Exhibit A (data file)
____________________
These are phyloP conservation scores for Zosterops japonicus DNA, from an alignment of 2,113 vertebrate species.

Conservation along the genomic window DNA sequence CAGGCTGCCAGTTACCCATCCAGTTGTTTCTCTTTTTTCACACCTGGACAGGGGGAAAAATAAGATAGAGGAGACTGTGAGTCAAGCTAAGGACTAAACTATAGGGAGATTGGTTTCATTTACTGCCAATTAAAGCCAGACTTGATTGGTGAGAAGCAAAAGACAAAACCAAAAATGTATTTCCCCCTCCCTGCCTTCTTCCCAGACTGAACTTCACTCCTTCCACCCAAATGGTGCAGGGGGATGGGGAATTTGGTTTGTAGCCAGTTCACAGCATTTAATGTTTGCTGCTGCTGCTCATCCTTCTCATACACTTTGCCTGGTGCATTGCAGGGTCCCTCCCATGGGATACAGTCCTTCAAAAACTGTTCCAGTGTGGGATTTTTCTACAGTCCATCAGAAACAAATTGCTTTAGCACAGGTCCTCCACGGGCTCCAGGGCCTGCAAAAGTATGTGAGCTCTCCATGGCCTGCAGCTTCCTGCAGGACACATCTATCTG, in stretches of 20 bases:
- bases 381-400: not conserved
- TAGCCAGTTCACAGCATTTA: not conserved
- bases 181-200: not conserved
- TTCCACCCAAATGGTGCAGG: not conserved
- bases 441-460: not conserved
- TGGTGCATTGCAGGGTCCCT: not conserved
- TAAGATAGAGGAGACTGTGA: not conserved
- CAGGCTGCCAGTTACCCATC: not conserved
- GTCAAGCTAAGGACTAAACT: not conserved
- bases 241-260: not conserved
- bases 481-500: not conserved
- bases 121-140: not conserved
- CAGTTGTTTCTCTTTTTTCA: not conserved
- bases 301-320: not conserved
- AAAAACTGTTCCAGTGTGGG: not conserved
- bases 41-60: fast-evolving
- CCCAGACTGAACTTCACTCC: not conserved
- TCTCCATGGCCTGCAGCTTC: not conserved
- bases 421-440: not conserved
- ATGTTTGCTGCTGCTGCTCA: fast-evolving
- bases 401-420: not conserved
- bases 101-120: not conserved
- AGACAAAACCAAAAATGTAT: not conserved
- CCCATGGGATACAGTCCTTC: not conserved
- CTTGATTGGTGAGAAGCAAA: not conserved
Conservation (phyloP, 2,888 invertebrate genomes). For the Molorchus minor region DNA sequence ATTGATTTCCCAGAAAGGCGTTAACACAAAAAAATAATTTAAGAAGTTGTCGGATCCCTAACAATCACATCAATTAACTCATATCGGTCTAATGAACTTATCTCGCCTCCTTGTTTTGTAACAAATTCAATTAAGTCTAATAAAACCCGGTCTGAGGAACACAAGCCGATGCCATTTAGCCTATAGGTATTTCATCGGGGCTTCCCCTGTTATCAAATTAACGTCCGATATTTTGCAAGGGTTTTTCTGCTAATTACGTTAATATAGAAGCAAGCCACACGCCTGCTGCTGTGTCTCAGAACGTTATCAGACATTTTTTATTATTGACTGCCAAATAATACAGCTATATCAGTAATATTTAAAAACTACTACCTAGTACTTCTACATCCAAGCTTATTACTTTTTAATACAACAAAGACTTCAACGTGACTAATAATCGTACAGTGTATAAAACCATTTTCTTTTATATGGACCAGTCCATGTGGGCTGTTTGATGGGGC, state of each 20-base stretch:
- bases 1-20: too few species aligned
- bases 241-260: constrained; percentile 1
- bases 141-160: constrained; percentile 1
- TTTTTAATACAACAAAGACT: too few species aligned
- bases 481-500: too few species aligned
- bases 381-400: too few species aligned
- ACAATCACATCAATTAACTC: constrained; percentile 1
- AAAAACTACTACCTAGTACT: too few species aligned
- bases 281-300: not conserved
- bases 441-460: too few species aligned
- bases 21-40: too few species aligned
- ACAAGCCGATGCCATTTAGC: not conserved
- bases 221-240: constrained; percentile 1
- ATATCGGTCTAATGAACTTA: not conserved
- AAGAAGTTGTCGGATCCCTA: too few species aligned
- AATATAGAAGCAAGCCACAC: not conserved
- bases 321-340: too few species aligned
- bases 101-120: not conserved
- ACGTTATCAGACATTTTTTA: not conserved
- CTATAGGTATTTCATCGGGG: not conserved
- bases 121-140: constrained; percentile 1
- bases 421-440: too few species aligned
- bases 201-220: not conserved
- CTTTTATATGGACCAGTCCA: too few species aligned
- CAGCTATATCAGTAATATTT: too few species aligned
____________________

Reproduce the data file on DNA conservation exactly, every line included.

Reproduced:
These are phyloP conservation scores for Zosterops japonicus DNA, from an alignment of 2,113 vertebrate species.

Conservation along the genomic window DNA sequence CAGGCTGCCAGTTACCCATCCAGTTGTTTCTCTTTTTTCACACCTGGACAGGGGGAAAAATAAGATAGAGGAGACTGTGAGTCAAGCTAAGGACTAAACTATAGGGAGATTGGTTTCATTTACTGCCAATTAAAGCCAGACTTGATTGGTGAGAAGCAAAAGACAAAACCAAAAATGTATTTCCCCCTCCCTGCCTTCTTCCCAGACTGAACTTCACTCCTTCCACCCAAATGGTGCAGGGGGATGGGGAATTTGGTTTGTAGCCAGTTCACAGCATTTAATGTTTGCTGCTGCTGCTCATCCTTCTCATACACTTTGCCTGGTGCATTGCAGGGTCCCTCCCATGGGATACAGTCCTTCAAAAACTGTTCCAGTGTGGGATTTTTCTACAGTCCATCAGAAACAAATTGCTTTAGCACAGGTCCTCCACGGGCTCCAGGGCCTGCAAAAGTATGTGAGCTCTCCATGGCCTGCAGCTTCCTGCAGGACACATCTATCTG, in stretches of 20 bases:
- bases 381-400: not conserved
- TAGCCAGTTCACAGCATTTA: not conserved
- bases 181-200: not conserved
- TTCCACCCAAATGGTGCAGG: not conserved
- bases 441-460: not conserved
- TGGTGCATTGCAGGGTCCCT: not conserved
- TAAGATAGAGGAGACTGTGA: not conserved
- CAGGCTGCCAGTTACCCATC: not conserved
- GTCAAGCTAAGGACTAAACT: not conserved
- bases 241-260: not conserved
- bases 481-500: not conserved
- bases 121-140: not conserved
- CAGTTGTTTCTCTTTTTTCA: not conserved
- bases 301-320: not conserved
- AAAAACTGTTCCAGTGTGGG: not conserved
- bases 41-60: fast-evolving
- CCCAGACTGAACTTCACTCC: not conserved
- TCTCCATGGCCTGCAGCTTC: not conserved
- bases 421-440: not conserved
- ATGTTTGCTGCTGCTGCTCA: fast-evolving
- bases 401-420: not conserved
- bases 101-120: not conserved
- AGACAAAACCAAAAATGTAT: not conserved
- CCCATGGGATACAGTCCTTC: not conserved
- CTTGATTGGTGAGAAGCAAA: not conserved
Conservation (phyloP, 2,888 invertebrate genomes). For the Molorchus minor region DNA sequence ATTGATTTCCCAGAAAGGCGTTAACACAAAAAAATAATTTAAGAAGTTGTCGGATCCCTAACAATCACATCAATTAACTCATATCGGTCTAATGAACTTATCTCGCCTCCTTGTTTTGTAACAAATTCAATTAAGTCTAATAAAACCCGGTCTGAGGAACACAAGCCGATGCCATTTAGCCTATAGGTATTTCATCGGGGCTTCCCCTGTTATCAAATTAACGTCCGATATTTTGCAAGGGTTTTTCTGCTAATTACGTTAATATAGAAGCAAGCCACACGCCTGCTGCTGTGTCTCAGAACGTTATCAGACATTTTTTATTATTGACTGCCAAATAATACAGCTATATCAGTAATATTTAAAAACTACTACCTAGTACTTCTACATCCAAGCTTATTACTTTTTAATACAACAAAGACTTCAACGTGACTAATAATCGTACAGTGTATAAAACCATTTTCTTTTATATGGACCAGTCCATGTGGGCTGTTTGATGGGGC, state of each 20-base stretch:
- bases 1-20: too few species aligned
- bases 241-260: constrained; percentile 1
- bases 141-160: constrained; percentile 1
- TTTTTAATACAACAAAGACT: too few species aligned
- bases 481-500: too few species aligned
- bases 381-400: too few species aligned
- ACAATCACATCAATTAACTC: constrained; percentile 1
- AAAAACTACTACCTAGTACT: too few species aligned
- bases 281-300: not conserved
- bases 441-460: too few species aligned
- bases 21-40: too few species aligned
- ACAAGCCGATGCCATTTAGC: not conserved
- bases 221-240: constrained; percentile 1
- ATATCGGTCTAATGAACTTA: not conserved
- AAGAAGTTGTCGGATCCCTA: too few species aligned
- AATATAGAAGCAAGCCACAC: not conserved
- bases 321-340: too few species aligned
- bases 101-120: not conserved
- ACGTTATCAGACATTTTTTA: not conserved
- CTATAGGTATTTCATCGGGG: not conserved
- bases 121-140: constrained; percentile 1
- bases 421-440: too few species aligned
- bases 201-220: not conserved
- CTTTTATATGGACCAGTCCA: too few species aligned
- CAGCTATATCAGTAATATTT: too few species aligned